The more attentive among you, incidentally, will have noted that the college containing the chronogram of Caecilius Rhodes and the college of which Shadwell became Provost are one and the same: Oriel. Shadwell was Provost of Oriel from 1905 to 1914, and we can safely assume he was responsible also for E LARGA MUNIFICENTIA CAECILII RHODES, and I would hazard for many other of these monumental brainteasers there may be scattered around Oxford.
Ll. (aged 51)
Some more images:
This is probably just silly. If so, all I can say is that it’s the last desperate days of summer term, I’ve just shared my pitiful lack of acting ability with a bunch of colleagues and students, and my grip on reality is tenuous.
What I’m thinking about a lot at the moment is Hercules and his role as a culture hero, one aspect of which is the way that his name was commonly associated with landmarks. Mountains, islands, geological peculiarities, roads and hot springs all might have Herculean stories attached to them, often to the effect that he had brought them into being by means of his superhuman strength.
The mythical travels of Hercules, in the course of which he overcame various monstrous antagonists and left these marks in the ancient landscape, extended from Spain to the Black Sea, from Pakistan to Morocco. In North Africa the opponent he most often faced in folklore was Antaeus, a gigantic (see below) son of Earth who challenged all comers to wrestle him and drew constant strength from contact with his mother; Hercules defeated him by lifting him up off the ground.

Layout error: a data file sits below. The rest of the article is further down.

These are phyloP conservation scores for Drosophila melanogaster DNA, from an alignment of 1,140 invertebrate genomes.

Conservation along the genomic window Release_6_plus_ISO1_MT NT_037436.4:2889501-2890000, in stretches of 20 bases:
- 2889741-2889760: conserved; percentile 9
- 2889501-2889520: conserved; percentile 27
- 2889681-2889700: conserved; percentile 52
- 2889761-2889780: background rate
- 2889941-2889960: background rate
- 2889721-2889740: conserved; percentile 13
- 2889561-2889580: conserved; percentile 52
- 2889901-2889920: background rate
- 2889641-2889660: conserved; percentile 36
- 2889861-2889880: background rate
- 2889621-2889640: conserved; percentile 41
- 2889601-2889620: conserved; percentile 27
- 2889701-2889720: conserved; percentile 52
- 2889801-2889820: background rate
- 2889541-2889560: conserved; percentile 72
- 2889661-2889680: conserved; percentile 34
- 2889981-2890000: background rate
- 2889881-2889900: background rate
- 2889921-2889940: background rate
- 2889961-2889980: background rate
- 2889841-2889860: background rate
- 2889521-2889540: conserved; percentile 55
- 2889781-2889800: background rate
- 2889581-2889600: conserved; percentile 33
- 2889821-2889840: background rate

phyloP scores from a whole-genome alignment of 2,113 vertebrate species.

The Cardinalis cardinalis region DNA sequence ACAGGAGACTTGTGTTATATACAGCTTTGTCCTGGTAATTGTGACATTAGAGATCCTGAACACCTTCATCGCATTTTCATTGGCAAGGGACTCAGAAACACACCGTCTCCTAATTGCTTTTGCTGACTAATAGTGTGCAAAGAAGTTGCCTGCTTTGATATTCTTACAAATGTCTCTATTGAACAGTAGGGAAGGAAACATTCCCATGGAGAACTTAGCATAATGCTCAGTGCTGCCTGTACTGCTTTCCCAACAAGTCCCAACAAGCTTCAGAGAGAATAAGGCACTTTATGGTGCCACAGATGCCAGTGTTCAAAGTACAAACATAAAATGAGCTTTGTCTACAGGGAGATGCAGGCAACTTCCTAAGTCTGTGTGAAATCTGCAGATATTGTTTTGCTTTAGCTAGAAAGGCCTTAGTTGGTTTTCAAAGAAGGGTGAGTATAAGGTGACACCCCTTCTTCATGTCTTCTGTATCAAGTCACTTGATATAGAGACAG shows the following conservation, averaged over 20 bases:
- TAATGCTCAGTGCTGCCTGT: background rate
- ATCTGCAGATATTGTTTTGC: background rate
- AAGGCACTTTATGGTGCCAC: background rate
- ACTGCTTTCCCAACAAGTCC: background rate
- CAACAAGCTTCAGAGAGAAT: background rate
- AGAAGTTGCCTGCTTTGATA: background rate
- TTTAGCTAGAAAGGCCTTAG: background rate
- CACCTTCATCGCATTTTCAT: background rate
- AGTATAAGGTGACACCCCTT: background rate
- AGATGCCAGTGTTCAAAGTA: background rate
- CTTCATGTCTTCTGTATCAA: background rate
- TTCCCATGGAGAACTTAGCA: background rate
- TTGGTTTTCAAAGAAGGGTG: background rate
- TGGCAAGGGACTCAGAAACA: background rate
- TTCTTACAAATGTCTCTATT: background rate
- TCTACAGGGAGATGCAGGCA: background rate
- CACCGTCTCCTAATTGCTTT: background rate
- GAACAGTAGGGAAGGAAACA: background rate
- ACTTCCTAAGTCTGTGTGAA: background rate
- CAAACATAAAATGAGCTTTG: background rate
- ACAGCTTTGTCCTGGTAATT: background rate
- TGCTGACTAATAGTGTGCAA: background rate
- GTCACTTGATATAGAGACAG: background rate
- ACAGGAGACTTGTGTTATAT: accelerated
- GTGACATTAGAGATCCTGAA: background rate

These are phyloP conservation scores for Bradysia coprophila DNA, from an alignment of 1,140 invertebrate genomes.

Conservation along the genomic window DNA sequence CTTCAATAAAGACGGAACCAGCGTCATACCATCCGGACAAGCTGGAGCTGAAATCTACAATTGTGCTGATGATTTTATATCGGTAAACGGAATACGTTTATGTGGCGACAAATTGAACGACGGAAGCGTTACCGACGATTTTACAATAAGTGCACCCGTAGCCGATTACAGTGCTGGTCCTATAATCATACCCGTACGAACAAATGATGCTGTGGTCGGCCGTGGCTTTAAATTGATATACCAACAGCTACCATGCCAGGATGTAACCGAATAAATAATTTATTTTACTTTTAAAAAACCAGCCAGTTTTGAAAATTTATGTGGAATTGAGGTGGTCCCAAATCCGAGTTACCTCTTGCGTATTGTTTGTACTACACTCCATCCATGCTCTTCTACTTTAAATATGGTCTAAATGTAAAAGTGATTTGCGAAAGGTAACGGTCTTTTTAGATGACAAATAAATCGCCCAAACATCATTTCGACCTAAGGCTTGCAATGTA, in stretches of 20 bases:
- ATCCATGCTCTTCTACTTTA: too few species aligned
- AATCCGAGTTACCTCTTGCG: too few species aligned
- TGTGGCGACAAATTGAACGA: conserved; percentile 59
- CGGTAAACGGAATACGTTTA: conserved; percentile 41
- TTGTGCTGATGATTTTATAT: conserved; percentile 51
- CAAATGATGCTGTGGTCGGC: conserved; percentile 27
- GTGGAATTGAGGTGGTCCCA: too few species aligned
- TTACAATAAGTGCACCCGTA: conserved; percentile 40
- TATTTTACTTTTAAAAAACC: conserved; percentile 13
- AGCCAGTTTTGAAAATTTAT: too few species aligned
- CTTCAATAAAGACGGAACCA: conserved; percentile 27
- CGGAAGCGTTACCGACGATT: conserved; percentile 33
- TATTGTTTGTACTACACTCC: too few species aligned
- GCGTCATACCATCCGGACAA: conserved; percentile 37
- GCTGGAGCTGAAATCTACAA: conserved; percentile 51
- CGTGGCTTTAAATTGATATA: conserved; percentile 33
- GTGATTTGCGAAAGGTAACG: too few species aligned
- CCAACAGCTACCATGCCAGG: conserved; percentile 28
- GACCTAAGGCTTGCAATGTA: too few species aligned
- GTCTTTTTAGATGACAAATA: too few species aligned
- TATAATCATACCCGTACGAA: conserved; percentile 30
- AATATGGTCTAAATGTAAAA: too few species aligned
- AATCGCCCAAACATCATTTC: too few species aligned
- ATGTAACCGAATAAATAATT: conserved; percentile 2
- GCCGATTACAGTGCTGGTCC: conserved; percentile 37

I’m in the very early stages of researching Hercules and Antaeus, with the aid especially of Irad Malkin’s Myth and Territory in the Spartan Mediterranean (CUP, 1994), but the thought behind this blog (certainly daft, as I’ve indicated) occurred to me while preparing a poem of Propertius, 3.22, for teaching. In this poem Propertius encourages Tullus to return to his native country, hymning the praises of Italy even as compared with the manifold wonders of the wider world. In the latter category he mentions some remarkable locations in southern Spain and North Africa (3.22.7-10):
tu licet aspicias caelum omne Atlanta gerentem,